Fishing Great in Central Texas Reservoirs Despite Drought
ATHENS, November 12, 2013 - Low water levels at some Central Texas reservoirs have seemed to improve anglers’ chances of catching fish.
Texas Parks and Wildlife Department (TPWD) inland fisheries biologists conducting fish population surveys at Lakes Pat Cleburne and Mexia report particularly high numbers of quality channel catfish.
Lake Pat Cleburne is a 1,568-acre reservoir located approximately four miles southwest of the town of Cleburne. The sportfish assemblage at Pat Cleburne consists of largemouth bass, white bass, white crappie and three species of catfishes (channels, blues and flatheads).
Lake Mexia is a 1,009-acre reservoir located approximately six miles west of the town of Mexia. Mexia contains largemouth bass, white bass, white crappie and channel, blue and flathead catfish.
Like many larger reservoirs in the area, both these smaller reservoirs have been plagued with drought conditions for several years, and much of the reservoirs’ natural fish habitat, such as shoreline structure, aquatic vegetation, coves and points, has been dry for some time. This can frustrate some anglers as their “go-to” sites are unrecognizable or worse, no longer wet!
Monitoring fish populations over time can be similarly frustrating for TPWD, as some standardized gears and techniques are also less efficient than they would be during periods of normal water levels.
Despite tough conditions, TPWD observed some unusually high catches of popular sportfish during recent surveys. At Pat Cleburne, the 2012 channel catfish catch rate was the second highest on record for the reservoir, second only to the 1997 survey. In addition to large numbers of channels, individual condition, or plumpness, was good and improved with increasing length.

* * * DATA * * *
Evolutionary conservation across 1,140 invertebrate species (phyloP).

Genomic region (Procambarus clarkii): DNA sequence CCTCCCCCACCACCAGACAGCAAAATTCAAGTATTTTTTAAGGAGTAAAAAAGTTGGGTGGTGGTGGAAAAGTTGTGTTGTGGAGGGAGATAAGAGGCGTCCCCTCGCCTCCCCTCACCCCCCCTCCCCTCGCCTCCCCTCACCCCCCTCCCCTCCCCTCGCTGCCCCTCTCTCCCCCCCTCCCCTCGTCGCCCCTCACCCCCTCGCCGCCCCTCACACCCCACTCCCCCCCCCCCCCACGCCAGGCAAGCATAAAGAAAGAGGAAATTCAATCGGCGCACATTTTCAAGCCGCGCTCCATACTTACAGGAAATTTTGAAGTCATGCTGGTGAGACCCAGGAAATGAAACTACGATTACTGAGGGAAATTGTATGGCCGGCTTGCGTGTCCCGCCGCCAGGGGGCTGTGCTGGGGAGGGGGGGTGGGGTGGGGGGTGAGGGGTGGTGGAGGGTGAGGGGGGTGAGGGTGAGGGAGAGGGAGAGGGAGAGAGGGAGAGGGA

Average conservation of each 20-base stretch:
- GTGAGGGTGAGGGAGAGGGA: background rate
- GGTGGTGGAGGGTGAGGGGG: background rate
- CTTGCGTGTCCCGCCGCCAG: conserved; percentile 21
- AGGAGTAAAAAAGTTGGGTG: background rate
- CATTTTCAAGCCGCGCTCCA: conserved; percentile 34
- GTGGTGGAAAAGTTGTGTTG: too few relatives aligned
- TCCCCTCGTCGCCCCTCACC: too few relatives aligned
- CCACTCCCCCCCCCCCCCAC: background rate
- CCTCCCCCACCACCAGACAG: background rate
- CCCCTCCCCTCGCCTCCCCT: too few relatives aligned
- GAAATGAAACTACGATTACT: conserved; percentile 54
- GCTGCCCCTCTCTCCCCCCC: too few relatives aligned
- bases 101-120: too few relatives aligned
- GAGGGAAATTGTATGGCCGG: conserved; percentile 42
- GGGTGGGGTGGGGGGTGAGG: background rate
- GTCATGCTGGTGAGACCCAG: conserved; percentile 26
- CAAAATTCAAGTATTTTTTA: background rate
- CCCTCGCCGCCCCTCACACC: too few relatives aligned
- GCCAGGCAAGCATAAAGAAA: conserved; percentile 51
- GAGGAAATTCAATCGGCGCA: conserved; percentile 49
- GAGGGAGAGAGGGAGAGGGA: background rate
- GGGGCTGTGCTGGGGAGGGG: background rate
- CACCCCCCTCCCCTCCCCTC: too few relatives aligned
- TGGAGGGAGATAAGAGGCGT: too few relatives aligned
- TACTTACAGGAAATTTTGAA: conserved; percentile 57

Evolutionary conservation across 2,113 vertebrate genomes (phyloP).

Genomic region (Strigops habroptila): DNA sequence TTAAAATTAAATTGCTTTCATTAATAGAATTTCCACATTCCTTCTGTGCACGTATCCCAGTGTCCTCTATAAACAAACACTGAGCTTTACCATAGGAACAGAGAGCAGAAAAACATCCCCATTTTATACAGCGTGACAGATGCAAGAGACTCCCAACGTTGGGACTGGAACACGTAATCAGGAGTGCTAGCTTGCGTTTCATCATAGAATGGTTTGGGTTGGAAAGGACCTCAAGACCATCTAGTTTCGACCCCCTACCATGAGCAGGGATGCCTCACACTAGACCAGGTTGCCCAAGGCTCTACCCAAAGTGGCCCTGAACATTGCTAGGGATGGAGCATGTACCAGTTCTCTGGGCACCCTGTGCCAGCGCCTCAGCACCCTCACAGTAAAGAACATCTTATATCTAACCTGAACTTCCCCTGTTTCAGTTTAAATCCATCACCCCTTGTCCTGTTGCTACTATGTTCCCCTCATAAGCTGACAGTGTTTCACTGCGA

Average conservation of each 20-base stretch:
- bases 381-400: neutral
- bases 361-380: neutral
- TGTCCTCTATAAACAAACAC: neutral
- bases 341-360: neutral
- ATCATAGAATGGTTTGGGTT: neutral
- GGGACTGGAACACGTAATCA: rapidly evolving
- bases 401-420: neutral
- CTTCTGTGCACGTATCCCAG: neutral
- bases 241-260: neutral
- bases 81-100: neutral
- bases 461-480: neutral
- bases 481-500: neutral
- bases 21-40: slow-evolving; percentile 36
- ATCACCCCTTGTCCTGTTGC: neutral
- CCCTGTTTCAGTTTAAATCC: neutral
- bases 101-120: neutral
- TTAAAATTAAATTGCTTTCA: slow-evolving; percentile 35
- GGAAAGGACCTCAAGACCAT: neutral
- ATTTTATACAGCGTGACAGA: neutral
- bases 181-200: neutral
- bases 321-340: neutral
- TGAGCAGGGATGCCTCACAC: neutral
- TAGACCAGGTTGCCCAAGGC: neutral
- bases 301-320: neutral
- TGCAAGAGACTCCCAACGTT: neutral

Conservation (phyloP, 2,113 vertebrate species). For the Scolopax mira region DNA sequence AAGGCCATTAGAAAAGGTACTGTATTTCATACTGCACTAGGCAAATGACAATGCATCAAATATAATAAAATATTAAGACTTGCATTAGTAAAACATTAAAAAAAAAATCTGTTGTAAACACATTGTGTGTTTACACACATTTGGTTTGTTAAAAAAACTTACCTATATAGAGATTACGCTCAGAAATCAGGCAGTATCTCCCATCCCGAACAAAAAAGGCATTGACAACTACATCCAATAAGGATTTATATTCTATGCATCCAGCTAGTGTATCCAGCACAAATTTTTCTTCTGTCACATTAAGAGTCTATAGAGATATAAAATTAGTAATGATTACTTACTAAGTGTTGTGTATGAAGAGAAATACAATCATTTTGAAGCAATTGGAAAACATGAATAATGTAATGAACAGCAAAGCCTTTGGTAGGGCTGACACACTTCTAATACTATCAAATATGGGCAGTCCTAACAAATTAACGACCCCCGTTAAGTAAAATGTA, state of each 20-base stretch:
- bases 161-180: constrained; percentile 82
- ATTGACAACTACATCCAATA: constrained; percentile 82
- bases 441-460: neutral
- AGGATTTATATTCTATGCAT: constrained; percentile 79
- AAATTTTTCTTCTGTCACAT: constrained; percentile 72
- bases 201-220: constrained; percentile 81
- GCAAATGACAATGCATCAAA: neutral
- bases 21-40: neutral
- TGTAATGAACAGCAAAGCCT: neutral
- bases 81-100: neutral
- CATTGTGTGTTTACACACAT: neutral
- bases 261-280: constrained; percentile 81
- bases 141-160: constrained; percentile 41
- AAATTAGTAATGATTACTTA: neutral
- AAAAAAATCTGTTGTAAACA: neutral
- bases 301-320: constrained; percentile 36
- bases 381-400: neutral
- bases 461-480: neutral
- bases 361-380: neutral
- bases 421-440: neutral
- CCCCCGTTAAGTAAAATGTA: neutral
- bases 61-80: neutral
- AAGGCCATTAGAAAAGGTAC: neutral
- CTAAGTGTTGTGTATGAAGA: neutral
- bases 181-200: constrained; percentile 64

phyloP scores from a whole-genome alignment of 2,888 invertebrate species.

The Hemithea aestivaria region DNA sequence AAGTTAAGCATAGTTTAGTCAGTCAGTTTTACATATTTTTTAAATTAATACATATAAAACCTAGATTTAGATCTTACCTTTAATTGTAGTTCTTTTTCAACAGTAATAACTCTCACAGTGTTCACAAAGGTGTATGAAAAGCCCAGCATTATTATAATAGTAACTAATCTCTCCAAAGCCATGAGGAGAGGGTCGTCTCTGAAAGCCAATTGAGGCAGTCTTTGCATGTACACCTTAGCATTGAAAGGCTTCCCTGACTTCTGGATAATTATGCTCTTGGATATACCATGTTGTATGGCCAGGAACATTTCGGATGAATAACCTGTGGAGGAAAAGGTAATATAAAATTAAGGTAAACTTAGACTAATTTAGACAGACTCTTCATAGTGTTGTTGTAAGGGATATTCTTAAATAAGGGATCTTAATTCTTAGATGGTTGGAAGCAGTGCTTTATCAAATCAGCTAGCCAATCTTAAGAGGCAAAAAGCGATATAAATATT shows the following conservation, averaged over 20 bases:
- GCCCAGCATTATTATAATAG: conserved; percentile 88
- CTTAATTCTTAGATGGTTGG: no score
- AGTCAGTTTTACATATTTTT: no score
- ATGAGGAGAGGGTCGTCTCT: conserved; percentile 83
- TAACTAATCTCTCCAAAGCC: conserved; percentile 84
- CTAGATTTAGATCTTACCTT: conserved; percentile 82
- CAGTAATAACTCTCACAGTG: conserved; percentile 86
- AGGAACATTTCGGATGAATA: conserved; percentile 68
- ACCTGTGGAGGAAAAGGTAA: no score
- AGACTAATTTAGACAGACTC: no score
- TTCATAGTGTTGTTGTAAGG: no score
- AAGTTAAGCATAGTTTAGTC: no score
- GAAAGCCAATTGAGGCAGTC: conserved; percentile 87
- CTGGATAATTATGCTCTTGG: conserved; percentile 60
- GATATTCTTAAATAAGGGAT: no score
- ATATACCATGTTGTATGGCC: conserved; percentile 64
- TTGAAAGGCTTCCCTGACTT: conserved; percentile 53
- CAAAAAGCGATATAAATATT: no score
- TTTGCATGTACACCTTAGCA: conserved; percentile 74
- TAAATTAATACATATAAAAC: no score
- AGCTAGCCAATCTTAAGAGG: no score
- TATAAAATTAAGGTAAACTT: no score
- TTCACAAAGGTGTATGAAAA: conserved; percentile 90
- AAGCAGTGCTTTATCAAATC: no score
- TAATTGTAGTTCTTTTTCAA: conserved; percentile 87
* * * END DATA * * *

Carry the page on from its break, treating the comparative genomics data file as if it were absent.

Most of the channel catfish observed during this survey were perfect eating size, two to four pounds. Populations of blues and flathead catfish can also be found in the reservoir, but are in much lower densities. There are currently no water body records for any of the catfishes in Pat Cleburne, because anglers have never brought these species in for certification.
Largemouth bass anglers should also be happy to learn the fall 2011 survey of Pat Cleburne observed the second highest catch rate of this species in nearly 20 years. Although the catch was dominated by 10-inch fish at the time, these fish are a harvestable size now and should offer black-bass anglers some good sport for the foreseeable future. The current water body record for largemouth bass in Pat Cleburne is 11 pounds.
Survey results for Lake Mexia were even more promising. The 2012 channel catfish catch rate was the highest on record for the reservoir. Large numbers of fish in excellent body condition were collected. Most of the channel catfish observed during this survey were in the two- to four-pound range. The current water body record for channel catfish in Lake Mexia is 7.4 pounds. Blues and flatheads can also be found in the reservoir, but in much lower densities. The water body record for blue catfish is over 25 pounds, while no record exists for flathead catfish.
So the next time you’re wondering where to fish, consider Lakes Pat Cleburne and Mexia. For more information on water body records, visit www.tpwd.state.tx.us/fishboat/fish/programs/fishrecords/. If you think you have a record fish, please contact the Texas Parks and Wildlife Department Inland Fisheries Management office in Waco at (254) 666-5190.
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